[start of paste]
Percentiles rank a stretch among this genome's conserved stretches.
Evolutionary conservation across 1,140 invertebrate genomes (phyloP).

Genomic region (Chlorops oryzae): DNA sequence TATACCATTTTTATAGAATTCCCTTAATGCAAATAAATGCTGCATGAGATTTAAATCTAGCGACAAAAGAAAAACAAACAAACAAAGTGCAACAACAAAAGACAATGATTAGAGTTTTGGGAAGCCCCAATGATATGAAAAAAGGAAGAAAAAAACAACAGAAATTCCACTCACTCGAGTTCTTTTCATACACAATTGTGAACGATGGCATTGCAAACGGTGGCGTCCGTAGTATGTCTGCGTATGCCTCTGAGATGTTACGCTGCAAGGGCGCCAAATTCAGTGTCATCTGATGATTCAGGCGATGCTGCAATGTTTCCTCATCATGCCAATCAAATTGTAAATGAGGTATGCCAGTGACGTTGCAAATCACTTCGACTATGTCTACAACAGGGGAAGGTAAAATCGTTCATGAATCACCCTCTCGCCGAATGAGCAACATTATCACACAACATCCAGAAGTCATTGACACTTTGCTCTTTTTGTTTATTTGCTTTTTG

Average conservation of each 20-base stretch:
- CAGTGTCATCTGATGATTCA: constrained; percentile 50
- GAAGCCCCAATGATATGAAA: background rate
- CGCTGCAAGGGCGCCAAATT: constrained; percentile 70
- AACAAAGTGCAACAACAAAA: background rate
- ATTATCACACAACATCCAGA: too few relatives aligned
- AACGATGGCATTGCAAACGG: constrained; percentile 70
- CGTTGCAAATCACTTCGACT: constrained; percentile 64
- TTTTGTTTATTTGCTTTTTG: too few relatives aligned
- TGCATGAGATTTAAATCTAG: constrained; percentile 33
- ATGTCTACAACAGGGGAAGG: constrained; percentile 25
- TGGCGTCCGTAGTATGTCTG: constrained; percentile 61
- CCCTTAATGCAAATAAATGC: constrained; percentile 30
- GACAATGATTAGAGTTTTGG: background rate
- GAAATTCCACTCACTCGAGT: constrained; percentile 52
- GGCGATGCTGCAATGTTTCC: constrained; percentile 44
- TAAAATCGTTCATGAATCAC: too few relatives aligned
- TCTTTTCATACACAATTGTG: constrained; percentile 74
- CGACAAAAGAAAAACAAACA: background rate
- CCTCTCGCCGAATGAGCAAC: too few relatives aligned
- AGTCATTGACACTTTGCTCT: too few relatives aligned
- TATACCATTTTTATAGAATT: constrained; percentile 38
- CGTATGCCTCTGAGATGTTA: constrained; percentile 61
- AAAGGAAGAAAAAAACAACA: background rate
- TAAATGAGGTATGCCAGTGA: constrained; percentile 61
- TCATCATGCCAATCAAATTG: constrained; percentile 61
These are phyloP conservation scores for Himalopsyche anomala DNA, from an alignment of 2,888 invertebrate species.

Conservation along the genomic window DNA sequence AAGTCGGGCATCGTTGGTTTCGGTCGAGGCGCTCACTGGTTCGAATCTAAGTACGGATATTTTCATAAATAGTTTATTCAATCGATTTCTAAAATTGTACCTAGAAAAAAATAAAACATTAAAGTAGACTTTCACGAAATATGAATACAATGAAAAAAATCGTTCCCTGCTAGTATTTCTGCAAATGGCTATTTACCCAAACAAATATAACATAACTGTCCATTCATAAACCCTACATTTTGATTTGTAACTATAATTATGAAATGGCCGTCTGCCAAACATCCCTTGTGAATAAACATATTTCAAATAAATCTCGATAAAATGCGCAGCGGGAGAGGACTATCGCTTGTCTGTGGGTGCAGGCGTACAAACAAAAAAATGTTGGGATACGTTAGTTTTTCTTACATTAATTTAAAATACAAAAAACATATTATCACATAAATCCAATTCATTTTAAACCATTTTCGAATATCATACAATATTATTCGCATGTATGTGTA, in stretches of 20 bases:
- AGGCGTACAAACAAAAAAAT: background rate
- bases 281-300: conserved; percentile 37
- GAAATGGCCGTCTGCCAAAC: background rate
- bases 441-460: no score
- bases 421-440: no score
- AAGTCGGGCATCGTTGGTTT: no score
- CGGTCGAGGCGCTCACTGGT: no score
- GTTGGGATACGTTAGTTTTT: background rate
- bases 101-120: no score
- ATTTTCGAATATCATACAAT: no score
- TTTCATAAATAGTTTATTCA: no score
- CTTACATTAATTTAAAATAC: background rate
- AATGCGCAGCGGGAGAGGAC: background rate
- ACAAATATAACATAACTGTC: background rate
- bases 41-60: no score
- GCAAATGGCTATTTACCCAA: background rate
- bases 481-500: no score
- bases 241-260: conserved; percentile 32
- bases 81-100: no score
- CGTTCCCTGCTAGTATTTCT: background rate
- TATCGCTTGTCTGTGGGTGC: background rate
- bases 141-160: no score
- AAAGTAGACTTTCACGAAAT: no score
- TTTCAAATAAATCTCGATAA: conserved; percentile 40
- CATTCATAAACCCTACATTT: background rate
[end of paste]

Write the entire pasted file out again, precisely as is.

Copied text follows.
Percentiles rank a stretch among this genome's conserved stretches.
Evolutionary conservation across 1,140 invertebrate genomes (phyloP).

Genomic region (Chlorops oryzae): DNA sequence TATACCATTTTTATAGAATTCCCTTAATGCAAATAAATGCTGCATGAGATTTAAATCTAGCGACAAAAGAAAAACAAACAAACAAAGTGCAACAACAAAAGACAATGATTAGAGTTTTGGGAAGCCCCAATGATATGAAAAAAGGAAGAAAAAAACAACAGAAATTCCACTCACTCGAGTTCTTTTCATACACAATTGTGAACGATGGCATTGCAAACGGTGGCGTCCGTAGTATGTCTGCGTATGCCTCTGAGATGTTACGCTGCAAGGGCGCCAAATTCAGTGTCATCTGATGATTCAGGCGATGCTGCAATGTTTCCTCATCATGCCAATCAAATTGTAAATGAGGTATGCCAGTGACGTTGCAAATCACTTCGACTATGTCTACAACAGGGGAAGGTAAAATCGTTCATGAATCACCCTCTCGCCGAATGAGCAACATTATCACACAACATCCAGAAGTCATTGACACTTTGCTCTTTTTGTTTATTTGCTTTTTG

Average conservation of each 20-base stretch:
- CAGTGTCATCTGATGATTCA: constrained; percentile 50
- GAAGCCCCAATGATATGAAA: background rate
- CGCTGCAAGGGCGCCAAATT: constrained; percentile 70
- AACAAAGTGCAACAACAAAA: background rate
- ATTATCACACAACATCCAGA: too few relatives aligned
- AACGATGGCATTGCAAACGG: constrained; percentile 70
- CGTTGCAAATCACTTCGACT: constrained; percentile 64
- TTTTGTTTATTTGCTTTTTG: too few relatives aligned
- TGCATGAGATTTAAATCTAG: constrained; percentile 33
- ATGTCTACAACAGGGGAAGG: constrained; percentile 25
- TGGCGTCCGTAGTATGTCTG: constrained; percentile 61
- CCCTTAATGCAAATAAATGC: constrained; percentile 30
- GACAATGATTAGAGTTTTGG: background rate
- GAAATTCCACTCACTCGAGT: constrained; percentile 52
- GGCGATGCTGCAATGTTTCC: constrained; percentile 44
- TAAAATCGTTCATGAATCAC: too few relatives aligned
- TCTTTTCATACACAATTGTG: constrained; percentile 74
- CGACAAAAGAAAAACAAACA: background rate
- CCTCTCGCCGAATGAGCAAC: too few relatives aligned
- AGTCATTGACACTTTGCTCT: too few relatives aligned
- TATACCATTTTTATAGAATT: constrained; percentile 38
- CGTATGCCTCTGAGATGTTA: constrained; percentile 61
- AAAGGAAGAAAAAAACAACA: background rate
- TAAATGAGGTATGCCAGTGA: constrained; percentile 61
- TCATCATGCCAATCAAATTG: constrained; percentile 61
These are phyloP conservation scores for Himalopsyche anomala DNA, from an alignment of 2,888 invertebrate species.

Conservation along the genomic window DNA sequence AAGTCGGGCATCGTTGGTTTCGGTCGAGGCGCTCACTGGTTCGAATCTAAGTACGGATATTTTCATAAATAGTTTATTCAATCGATTTCTAAAATTGTACCTAGAAAAAAATAAAACATTAAAGTAGACTTTCACGAAATATGAATACAATGAAAAAAATCGTTCCCTGCTAGTATTTCTGCAAATGGCTATTTACCCAAACAAATATAACATAACTGTCCATTCATAAACCCTACATTTTGATTTGTAACTATAATTATGAAATGGCCGTCTGCCAAACATCCCTTGTGAATAAACATATTTCAAATAAATCTCGATAAAATGCGCAGCGGGAGAGGACTATCGCTTGTCTGTGGGTGCAGGCGTACAAACAAAAAAATGTTGGGATACGTTAGTTTTTCTTACATTAATTTAAAATACAAAAAACATATTATCACATAAATCCAATTCATTTTAAACCATTTTCGAATATCATACAATATTATTCGCATGTATGTGTA, in stretches of 20 bases:
- AGGCGTACAAACAAAAAAAT: background rate
- bases 281-300: conserved; percentile 37
- GAAATGGCCGTCTGCCAAAC: background rate
- bases 441-460: no score
- bases 421-440: no score
- AAGTCGGGCATCGTTGGTTT: no score
- CGGTCGAGGCGCTCACTGGT: no score
- GTTGGGATACGTTAGTTTTT: background rate
- bases 101-120: no score
- ATTTTCGAATATCATACAAT: no score
- TTTCATAAATAGTTTATTCA: no score
- CTTACATTAATTTAAAATAC: background rate
- AATGCGCAGCGGGAGAGGAC: background rate
- ACAAATATAACATAACTGTC: background rate
- bases 41-60: no score
- GCAAATGGCTATTTACCCAA: background rate
- bases 481-500: no score
- bases 241-260: conserved; percentile 32
- bases 81-100: no score
- CGTTCCCTGCTAGTATTTCT: background rate
- TATCGCTTGTCTGTGGGTGC: background rate
- bases 141-160: no score
- AAAGTAGACTTTCACGAAAT: no score
- TTTCAAATAAATCTCGATAA: conserved; percentile 40
- CATTCATAAACCCTACATTT: background rate